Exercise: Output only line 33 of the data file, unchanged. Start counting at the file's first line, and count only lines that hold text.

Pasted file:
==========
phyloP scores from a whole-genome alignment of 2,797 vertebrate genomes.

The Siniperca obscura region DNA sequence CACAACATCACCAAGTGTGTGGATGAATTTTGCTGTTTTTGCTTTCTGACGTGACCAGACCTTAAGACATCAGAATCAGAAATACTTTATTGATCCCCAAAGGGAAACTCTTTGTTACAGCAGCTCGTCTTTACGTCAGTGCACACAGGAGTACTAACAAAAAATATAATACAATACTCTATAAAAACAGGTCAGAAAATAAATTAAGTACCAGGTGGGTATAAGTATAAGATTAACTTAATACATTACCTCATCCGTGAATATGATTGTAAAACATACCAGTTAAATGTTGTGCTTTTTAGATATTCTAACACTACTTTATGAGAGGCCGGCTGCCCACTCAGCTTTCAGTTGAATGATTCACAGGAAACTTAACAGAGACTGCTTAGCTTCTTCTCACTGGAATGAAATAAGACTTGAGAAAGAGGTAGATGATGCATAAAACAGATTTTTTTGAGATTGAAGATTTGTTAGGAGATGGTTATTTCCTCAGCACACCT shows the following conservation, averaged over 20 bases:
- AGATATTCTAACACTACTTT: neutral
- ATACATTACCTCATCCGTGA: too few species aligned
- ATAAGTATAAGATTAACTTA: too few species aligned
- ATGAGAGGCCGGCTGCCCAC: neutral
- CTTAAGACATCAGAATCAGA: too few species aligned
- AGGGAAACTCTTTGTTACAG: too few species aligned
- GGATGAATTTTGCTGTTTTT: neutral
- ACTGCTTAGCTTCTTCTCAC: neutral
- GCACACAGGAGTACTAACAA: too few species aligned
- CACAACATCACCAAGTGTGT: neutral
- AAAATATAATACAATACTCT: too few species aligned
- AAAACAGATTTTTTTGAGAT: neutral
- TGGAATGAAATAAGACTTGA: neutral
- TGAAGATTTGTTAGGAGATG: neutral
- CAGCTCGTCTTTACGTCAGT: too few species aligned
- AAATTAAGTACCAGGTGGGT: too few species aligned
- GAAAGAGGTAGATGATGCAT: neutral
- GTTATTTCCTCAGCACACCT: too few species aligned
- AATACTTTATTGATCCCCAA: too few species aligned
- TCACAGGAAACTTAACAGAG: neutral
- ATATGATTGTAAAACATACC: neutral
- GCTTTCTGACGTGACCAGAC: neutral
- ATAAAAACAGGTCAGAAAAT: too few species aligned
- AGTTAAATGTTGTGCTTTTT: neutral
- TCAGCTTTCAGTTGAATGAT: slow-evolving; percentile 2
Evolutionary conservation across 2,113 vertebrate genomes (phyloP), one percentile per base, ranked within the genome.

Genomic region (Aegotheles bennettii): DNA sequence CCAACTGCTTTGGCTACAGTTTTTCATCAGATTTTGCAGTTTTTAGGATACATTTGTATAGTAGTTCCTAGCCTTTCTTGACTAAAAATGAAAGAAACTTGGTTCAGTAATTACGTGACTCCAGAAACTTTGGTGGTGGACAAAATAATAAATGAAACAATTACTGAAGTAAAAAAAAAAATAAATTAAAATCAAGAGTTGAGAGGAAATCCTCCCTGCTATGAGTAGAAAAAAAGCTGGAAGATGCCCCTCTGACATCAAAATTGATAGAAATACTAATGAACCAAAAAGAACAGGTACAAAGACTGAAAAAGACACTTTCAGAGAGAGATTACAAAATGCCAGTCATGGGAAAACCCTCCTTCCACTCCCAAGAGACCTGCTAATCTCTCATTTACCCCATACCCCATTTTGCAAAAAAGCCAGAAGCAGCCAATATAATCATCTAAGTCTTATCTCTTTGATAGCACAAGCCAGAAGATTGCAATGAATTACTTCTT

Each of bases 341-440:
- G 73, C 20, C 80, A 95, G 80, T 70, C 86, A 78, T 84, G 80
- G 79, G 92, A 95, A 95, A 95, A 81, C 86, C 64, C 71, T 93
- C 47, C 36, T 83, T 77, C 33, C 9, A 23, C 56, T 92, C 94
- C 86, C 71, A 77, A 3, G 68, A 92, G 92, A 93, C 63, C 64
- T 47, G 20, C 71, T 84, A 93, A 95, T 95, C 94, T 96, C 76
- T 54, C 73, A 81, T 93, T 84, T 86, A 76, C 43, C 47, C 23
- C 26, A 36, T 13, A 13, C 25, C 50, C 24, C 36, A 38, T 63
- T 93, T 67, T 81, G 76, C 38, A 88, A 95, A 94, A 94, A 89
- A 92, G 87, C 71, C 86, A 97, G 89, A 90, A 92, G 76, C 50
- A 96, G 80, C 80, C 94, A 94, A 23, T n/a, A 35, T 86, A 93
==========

- C 47, C 36, T 83, T 77, C 33, C 9, A 23, C 56, T 92, C 94